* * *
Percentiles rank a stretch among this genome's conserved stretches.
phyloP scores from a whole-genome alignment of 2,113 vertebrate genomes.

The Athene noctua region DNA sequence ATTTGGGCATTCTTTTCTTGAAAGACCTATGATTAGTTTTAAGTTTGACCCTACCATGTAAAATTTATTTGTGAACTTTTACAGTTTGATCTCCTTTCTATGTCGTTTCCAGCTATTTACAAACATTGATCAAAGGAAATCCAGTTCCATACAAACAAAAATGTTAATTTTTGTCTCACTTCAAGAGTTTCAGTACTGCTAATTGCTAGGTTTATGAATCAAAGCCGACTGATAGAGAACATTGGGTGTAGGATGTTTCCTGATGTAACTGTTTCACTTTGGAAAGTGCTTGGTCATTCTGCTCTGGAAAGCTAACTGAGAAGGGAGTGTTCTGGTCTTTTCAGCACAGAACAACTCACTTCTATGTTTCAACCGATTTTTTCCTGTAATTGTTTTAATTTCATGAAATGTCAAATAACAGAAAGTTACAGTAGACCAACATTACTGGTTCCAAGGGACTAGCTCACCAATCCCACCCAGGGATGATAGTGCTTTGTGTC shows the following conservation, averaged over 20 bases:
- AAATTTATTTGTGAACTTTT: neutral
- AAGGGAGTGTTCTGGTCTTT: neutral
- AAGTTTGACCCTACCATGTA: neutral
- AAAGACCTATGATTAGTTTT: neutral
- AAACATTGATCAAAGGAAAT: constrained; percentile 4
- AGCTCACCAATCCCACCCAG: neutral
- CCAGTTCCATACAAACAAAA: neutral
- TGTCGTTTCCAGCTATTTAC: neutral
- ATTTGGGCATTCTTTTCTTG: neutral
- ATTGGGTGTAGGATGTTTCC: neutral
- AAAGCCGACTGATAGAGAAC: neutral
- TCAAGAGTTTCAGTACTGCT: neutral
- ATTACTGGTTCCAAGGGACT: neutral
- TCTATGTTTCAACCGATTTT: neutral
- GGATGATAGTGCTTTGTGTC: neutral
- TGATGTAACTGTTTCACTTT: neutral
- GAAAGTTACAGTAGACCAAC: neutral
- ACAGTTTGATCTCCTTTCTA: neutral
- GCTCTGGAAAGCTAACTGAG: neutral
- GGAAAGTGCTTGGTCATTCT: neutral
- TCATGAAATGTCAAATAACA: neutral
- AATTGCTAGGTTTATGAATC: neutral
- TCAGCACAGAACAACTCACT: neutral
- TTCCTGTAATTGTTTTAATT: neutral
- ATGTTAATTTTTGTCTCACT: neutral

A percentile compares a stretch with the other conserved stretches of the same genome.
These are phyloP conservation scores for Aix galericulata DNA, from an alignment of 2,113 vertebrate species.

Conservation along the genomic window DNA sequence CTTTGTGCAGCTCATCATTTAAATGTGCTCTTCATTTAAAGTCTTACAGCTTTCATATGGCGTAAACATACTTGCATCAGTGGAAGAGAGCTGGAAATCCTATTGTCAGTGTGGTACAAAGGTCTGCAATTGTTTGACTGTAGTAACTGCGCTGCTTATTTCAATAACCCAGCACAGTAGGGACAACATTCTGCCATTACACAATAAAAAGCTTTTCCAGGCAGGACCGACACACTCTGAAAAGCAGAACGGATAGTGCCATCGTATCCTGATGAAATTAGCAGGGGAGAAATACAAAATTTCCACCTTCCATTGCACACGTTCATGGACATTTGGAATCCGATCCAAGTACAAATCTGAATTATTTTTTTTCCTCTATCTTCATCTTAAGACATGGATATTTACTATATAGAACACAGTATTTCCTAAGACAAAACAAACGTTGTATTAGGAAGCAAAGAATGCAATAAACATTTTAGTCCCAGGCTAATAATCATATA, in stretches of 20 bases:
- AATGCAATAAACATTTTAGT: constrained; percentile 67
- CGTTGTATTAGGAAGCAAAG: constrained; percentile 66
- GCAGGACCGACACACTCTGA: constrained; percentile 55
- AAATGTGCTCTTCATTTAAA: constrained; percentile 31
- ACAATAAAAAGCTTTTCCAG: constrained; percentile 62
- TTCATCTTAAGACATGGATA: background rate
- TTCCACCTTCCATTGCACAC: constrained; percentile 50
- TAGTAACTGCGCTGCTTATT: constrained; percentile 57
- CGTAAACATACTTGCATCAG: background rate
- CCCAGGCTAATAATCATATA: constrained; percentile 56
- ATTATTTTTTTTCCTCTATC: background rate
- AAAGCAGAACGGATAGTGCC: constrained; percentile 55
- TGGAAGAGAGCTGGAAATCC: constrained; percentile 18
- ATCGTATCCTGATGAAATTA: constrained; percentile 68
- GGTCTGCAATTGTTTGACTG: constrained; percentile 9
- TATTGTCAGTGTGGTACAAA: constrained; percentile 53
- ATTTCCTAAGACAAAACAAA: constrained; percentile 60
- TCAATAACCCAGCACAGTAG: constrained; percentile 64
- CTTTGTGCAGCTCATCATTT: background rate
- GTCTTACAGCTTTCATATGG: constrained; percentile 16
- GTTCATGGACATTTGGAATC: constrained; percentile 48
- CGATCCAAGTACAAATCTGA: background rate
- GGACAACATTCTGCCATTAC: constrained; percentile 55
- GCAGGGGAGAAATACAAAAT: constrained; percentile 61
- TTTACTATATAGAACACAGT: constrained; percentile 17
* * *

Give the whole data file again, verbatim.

Percentiles rank a stretch among this genome's conserved stretches.
phyloP scores from a whole-genome alignment of 2,113 vertebrate genomes.

The Athene noctua region DNA sequence ATTTGGGCATTCTTTTCTTGAAAGACCTATGATTAGTTTTAAGTTTGACCCTACCATGTAAAATTTATTTGTGAACTTTTACAGTTTGATCTCCTTTCTATGTCGTTTCCAGCTATTTACAAACATTGATCAAAGGAAATCCAGTTCCATACAAACAAAAATGTTAATTTTTGTCTCACTTCAAGAGTTTCAGTACTGCTAATTGCTAGGTTTATGAATCAAAGCCGACTGATAGAGAACATTGGGTGTAGGATGTTTCCTGATGTAACTGTTTCACTTTGGAAAGTGCTTGGTCATTCTGCTCTGGAAAGCTAACTGAGAAGGGAGTGTTCTGGTCTTTTCAGCACAGAACAACTCACTTCTATGTTTCAACCGATTTTTTCCTGTAATTGTTTTAATTTCATGAAATGTCAAATAACAGAAAGTTACAGTAGACCAACATTACTGGTTCCAAGGGACTAGCTCACCAATCCCACCCAGGGATGATAGTGCTTTGTGTC shows the following conservation, averaged over 20 bases:
- AAATTTATTTGTGAACTTTT: neutral
- AAGGGAGTGTTCTGGTCTTT: neutral
- AAGTTTGACCCTACCATGTA: neutral
- AAAGACCTATGATTAGTTTT: neutral
- AAACATTGATCAAAGGAAAT: constrained; percentile 4
- AGCTCACCAATCCCACCCAG: neutral
- CCAGTTCCATACAAACAAAA: neutral
- TGTCGTTTCCAGCTATTTAC: neutral
- ATTTGGGCATTCTTTTCTTG: neutral
- ATTGGGTGTAGGATGTTTCC: neutral
- AAAGCCGACTGATAGAGAAC: neutral
- TCAAGAGTTTCAGTACTGCT: neutral
- ATTACTGGTTCCAAGGGACT: neutral
- TCTATGTTTCAACCGATTTT: neutral
- GGATGATAGTGCTTTGTGTC: neutral
- TGATGTAACTGTTTCACTTT: neutral
- GAAAGTTACAGTAGACCAAC: neutral
- ACAGTTTGATCTCCTTTCTA: neutral
- GCTCTGGAAAGCTAACTGAG: neutral
- GGAAAGTGCTTGGTCATTCT: neutral
- TCATGAAATGTCAAATAACA: neutral
- AATTGCTAGGTTTATGAATC: neutral
- TCAGCACAGAACAACTCACT: neutral
- TTCCTGTAATTGTTTTAATT: neutral
- ATGTTAATTTTTGTCTCACT: neutral

A percentile compares a stretch with the other conserved stretches of the same genome.
These are phyloP conservation scores for Aix galericulata DNA, from an alignment of 2,113 vertebrate species.

Conservation along the genomic window DNA sequence CTTTGTGCAGCTCATCATTTAAATGTGCTCTTCATTTAAAGTCTTACAGCTTTCATATGGCGTAAACATACTTGCATCAGTGGAAGAGAGCTGGAAATCCTATTGTCAGTGTGGTACAAAGGTCTGCAATTGTTTGACTGTAGTAACTGCGCTGCTTATTTCAATAACCCAGCACAGTAGGGACAACATTCTGCCATTACACAATAAAAAGCTTTTCCAGGCAGGACCGACACACTCTGAAAAGCAGAACGGATAGTGCCATCGTATCCTGATGAAATTAGCAGGGGAGAAATACAAAATTTCCACCTTCCATTGCACACGTTCATGGACATTTGGAATCCGATCCAAGTACAAATCTGAATTATTTTTTTTCCTCTATCTTCATCTTAAGACATGGATATTTACTATATAGAACACAGTATTTCCTAAGACAAAACAAACGTTGTATTAGGAAGCAAAGAATGCAATAAACATTTTAGTCCCAGGCTAATAATCATATA, in stretches of 20 bases:
- AATGCAATAAACATTTTAGT: constrained; percentile 67
- CGTTGTATTAGGAAGCAAAG: constrained; percentile 66
- GCAGGACCGACACACTCTGA: constrained; percentile 55
- AAATGTGCTCTTCATTTAAA: constrained; percentile 31
- ACAATAAAAAGCTTTTCCAG: constrained; percentile 62
- TTCATCTTAAGACATGGATA: background rate
- TTCCACCTTCCATTGCACAC: constrained; percentile 50
- TAGTAACTGCGCTGCTTATT: constrained; percentile 57
- CGTAAACATACTTGCATCAG: background rate
- CCCAGGCTAATAATCATATA: constrained; percentile 56
- ATTATTTTTTTTCCTCTATC: background rate
- AAAGCAGAACGGATAGTGCC: constrained; percentile 55
- TGGAAGAGAGCTGGAAATCC: constrained; percentile 18
- ATCGTATCCTGATGAAATTA: constrained; percentile 68
- GGTCTGCAATTGTTTGACTG: constrained; percentile 9
- TATTGTCAGTGTGGTACAAA: constrained; percentile 53
- ATTTCCTAAGACAAAACAAA: constrained; percentile 60
- TCAATAACCCAGCACAGTAG: constrained; percentile 64
- CTTTGTGCAGCTCATCATTT: background rate
- GTCTTACAGCTTTCATATGG: constrained; percentile 16
- GTTCATGGACATTTGGAATC: constrained; percentile 48
- CGATCCAAGTACAAATCTGA: background rate
- GGACAACATTCTGCCATTAC: constrained; percentile 55
- GCAGGGGAGAAATACAAAAT: constrained; percentile 61
- TTTACTATATAGAACACAGT: constrained; percentile 17